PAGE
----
Location: Plant Genetics ResearchTitle: Impact of co-expression of maize 11 and 18 kDa delta-zeins and 27 kDa gamma-zein in transgenic soybeans on protein body structure and sulfur amino acid content
|KIM, WON-SEOK - University Of Missouri|
Submitted to: Plant Science
Publication Type: Peer Reviewed Journal
Publication Acceptance Date: 12/13/2018
Publication Date: 12/18/2018
Citation: Kim, W., Krishnan, H.B. 2018. Impact of co-expression of maize 11 and 18 kDa delta-zeins and 27 kDa gamma-zein in transgenic soybeans on protein body structure and sulfur amino acid content. Plant Science. 280:340-347. https://doi.org/10.1016/j.plantsci.2018.12.016.
Interpretive Summary: Soybean is a major source of protein for animals and humans. However, it contains low amounts of two important amino acids, methionine and cysteine, that are vital for optimal growth of humans and animals. Therefore, attempts are being made to increase the amount of these two amino acids in soybean proteins. Previous attempts to increase the sulfur amino acid content of soybeans through expression of methionine-rich proteins have been met with limited success. Co-expression of different class of methionine-rich proteins could result in their stable accumulation in transgenic plants. To test this hypothesis, we have made conventional crosses between transgenic plants to obtain plants that simultaneously express different classes of methionine-rich proteins. Our study demonstrates that co-expression of certain class of methionine-rich proteins can result in significant increase in sulfur amino acid content of soybean seeds. The information obtained from this study will benefit the US soybean farmers by providing tools that will aid in the development of soybeans with higher nutritive value.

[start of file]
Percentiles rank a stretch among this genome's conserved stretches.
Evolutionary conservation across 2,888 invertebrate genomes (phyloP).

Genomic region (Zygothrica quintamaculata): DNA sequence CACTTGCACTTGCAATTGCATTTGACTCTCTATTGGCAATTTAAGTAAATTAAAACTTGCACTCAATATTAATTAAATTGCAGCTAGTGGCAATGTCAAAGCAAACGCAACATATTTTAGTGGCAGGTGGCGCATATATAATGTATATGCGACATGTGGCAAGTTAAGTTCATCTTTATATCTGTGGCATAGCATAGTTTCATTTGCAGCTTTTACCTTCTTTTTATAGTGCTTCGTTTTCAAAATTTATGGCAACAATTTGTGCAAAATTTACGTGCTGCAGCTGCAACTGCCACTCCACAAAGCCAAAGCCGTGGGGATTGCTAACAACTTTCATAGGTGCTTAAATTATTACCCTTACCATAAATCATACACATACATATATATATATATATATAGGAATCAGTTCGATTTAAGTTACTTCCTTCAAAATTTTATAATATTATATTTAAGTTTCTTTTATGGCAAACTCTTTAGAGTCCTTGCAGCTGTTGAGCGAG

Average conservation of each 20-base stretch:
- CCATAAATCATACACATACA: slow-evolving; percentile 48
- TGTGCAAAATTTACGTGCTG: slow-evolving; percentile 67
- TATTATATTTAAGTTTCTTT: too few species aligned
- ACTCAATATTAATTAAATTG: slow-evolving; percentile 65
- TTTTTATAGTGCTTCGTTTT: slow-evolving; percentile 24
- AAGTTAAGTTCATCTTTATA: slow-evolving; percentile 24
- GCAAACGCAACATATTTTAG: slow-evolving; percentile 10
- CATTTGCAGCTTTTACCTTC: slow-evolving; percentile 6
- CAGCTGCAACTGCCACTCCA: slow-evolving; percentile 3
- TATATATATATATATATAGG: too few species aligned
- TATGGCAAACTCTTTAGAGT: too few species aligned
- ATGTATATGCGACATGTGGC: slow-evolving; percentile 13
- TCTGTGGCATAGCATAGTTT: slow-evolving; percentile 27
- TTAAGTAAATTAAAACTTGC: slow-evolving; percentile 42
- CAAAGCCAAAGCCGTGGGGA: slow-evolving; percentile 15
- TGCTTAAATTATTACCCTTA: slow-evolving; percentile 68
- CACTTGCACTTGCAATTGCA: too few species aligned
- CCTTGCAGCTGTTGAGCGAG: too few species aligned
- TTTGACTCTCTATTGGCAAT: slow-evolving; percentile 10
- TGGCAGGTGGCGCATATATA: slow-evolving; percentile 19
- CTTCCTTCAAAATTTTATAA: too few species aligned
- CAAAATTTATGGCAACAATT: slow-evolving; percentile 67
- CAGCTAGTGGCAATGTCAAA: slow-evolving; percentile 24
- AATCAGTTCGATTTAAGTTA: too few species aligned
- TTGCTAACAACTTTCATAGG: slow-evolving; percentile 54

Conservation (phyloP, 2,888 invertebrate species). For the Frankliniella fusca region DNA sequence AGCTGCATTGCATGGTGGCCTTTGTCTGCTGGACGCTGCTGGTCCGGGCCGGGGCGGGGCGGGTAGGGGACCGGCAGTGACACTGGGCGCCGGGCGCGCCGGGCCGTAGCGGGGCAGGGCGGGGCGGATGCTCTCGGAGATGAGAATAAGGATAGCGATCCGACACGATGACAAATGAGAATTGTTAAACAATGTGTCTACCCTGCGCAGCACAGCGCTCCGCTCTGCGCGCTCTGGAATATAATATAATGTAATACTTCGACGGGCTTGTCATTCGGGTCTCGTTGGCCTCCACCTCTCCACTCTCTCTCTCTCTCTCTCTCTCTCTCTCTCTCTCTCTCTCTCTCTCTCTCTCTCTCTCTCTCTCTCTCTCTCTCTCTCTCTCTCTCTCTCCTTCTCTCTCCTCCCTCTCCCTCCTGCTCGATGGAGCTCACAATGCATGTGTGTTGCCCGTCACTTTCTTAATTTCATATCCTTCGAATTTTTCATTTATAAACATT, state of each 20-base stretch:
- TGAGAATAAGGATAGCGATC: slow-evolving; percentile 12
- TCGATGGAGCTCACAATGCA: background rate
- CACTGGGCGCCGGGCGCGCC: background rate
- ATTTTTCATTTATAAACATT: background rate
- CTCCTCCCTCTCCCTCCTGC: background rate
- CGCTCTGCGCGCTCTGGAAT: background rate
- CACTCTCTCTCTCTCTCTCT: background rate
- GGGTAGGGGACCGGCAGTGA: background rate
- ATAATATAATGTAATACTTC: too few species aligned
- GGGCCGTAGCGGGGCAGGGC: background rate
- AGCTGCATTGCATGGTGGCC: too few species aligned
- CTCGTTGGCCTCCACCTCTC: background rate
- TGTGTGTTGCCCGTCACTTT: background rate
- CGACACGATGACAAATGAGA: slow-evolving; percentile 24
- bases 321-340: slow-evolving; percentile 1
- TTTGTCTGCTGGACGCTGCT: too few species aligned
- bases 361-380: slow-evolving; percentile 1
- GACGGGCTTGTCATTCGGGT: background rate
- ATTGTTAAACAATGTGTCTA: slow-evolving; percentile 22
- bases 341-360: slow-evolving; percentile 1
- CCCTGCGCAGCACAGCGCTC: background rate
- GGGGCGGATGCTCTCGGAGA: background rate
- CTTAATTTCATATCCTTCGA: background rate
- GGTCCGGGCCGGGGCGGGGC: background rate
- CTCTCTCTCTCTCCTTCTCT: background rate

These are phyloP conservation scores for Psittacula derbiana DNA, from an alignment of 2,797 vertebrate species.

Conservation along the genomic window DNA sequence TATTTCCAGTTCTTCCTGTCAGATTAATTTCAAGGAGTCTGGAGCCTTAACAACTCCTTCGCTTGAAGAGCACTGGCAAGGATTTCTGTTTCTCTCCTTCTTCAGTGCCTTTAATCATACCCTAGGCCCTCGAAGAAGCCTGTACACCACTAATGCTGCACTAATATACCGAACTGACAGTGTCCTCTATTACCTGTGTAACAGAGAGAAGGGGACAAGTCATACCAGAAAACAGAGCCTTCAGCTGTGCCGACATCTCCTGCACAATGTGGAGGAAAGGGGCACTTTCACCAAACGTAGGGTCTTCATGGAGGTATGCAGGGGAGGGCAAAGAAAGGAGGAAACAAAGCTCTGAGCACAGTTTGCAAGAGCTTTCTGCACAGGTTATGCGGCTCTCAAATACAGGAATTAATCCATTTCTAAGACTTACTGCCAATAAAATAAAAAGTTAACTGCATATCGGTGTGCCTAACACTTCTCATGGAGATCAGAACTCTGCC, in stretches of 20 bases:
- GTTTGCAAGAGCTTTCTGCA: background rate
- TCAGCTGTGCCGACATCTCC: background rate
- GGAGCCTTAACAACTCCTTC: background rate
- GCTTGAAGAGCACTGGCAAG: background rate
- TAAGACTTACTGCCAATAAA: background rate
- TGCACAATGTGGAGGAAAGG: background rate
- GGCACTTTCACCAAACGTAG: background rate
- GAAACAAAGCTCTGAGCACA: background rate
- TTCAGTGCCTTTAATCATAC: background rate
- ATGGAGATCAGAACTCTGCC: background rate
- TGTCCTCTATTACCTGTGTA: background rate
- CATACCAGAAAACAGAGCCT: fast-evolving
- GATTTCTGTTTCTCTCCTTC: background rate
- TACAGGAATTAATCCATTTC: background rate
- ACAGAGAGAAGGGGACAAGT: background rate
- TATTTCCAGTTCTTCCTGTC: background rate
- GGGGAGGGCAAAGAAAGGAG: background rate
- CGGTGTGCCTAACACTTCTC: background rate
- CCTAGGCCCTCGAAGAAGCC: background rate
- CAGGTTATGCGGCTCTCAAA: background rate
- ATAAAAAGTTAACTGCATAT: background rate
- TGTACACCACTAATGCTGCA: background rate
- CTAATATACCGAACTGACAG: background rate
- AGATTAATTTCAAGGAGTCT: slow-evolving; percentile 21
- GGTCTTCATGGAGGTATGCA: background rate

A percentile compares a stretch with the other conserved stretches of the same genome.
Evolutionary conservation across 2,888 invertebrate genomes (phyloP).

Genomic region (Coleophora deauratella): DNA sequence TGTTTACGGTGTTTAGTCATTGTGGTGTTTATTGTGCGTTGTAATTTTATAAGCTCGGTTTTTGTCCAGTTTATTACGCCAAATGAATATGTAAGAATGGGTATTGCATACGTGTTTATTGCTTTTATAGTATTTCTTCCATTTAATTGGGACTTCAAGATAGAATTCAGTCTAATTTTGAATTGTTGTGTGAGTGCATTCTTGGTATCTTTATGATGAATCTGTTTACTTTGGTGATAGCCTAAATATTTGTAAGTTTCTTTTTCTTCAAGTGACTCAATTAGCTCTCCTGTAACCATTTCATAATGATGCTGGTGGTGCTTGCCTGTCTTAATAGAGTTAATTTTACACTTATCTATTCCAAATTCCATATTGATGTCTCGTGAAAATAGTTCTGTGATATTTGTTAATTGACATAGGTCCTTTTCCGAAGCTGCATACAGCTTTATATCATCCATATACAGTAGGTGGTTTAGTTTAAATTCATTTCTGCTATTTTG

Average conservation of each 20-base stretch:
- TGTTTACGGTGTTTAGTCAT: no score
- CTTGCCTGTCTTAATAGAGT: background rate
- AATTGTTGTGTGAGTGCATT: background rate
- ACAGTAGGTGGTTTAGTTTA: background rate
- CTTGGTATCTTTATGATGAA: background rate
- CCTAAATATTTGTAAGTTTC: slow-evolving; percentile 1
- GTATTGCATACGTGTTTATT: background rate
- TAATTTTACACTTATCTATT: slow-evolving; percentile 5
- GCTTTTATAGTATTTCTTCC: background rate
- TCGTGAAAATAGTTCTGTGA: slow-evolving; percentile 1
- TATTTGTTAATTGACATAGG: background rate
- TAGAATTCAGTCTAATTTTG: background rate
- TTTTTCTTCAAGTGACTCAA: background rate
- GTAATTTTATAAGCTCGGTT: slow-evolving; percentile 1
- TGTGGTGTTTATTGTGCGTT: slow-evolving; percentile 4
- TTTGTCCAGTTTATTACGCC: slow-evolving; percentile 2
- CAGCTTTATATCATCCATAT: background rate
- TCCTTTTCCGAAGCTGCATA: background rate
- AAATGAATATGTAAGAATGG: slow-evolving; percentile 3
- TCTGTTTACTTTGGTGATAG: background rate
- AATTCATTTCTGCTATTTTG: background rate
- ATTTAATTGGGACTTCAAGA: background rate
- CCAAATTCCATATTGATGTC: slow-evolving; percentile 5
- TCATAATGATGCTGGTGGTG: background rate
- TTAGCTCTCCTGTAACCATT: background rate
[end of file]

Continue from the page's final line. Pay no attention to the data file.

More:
Technical Abstract: The methionine-rich seed storage proteins of maize have been expressed in transgenic plants as a means to improve the overall sulfur amino acid content of seed, but previous attempts to increase the sulfur amino acid content of soybean seeds using this approach have met with limited success. In this study, conventional crosses between transgenic plants individually expressing 11, 18 kDa delta-zeins and 27 kDa gamma-zein were made to obtain plants that simultaneously express both the delta-zein and gamma-zein transgenes. Transmission electron microscopic observation of thin-sections of transgenic soybean seeds revealed that the zeins accumulated in ER-derived protein bodies (PBs) which were found sparsely scattered in cytoplasm. The size of these PBs varied from 0.2 to 0.6 µm in soybean plants individually expressing 11, 18 kDa delta-zeins and 27 kDa gamma-zein. In contrast, soybeans co-expressing the 18 kDa delta-zein and 27 kDa gamma-zein the PBs were 3-4 times larger. Amino acid analysis of transgenic soybean individually expressing 11, 18 kDa delta-zeins and 27 kDa gamma-zein revealed only a minimal increase in the overall methionine content compared to the wild-type. In contrast, plants co-expressing 18 kDa delta-zein and 27 kDa gamma-zein showed a significant increase (27%) in the methionine content compared to the control seeds.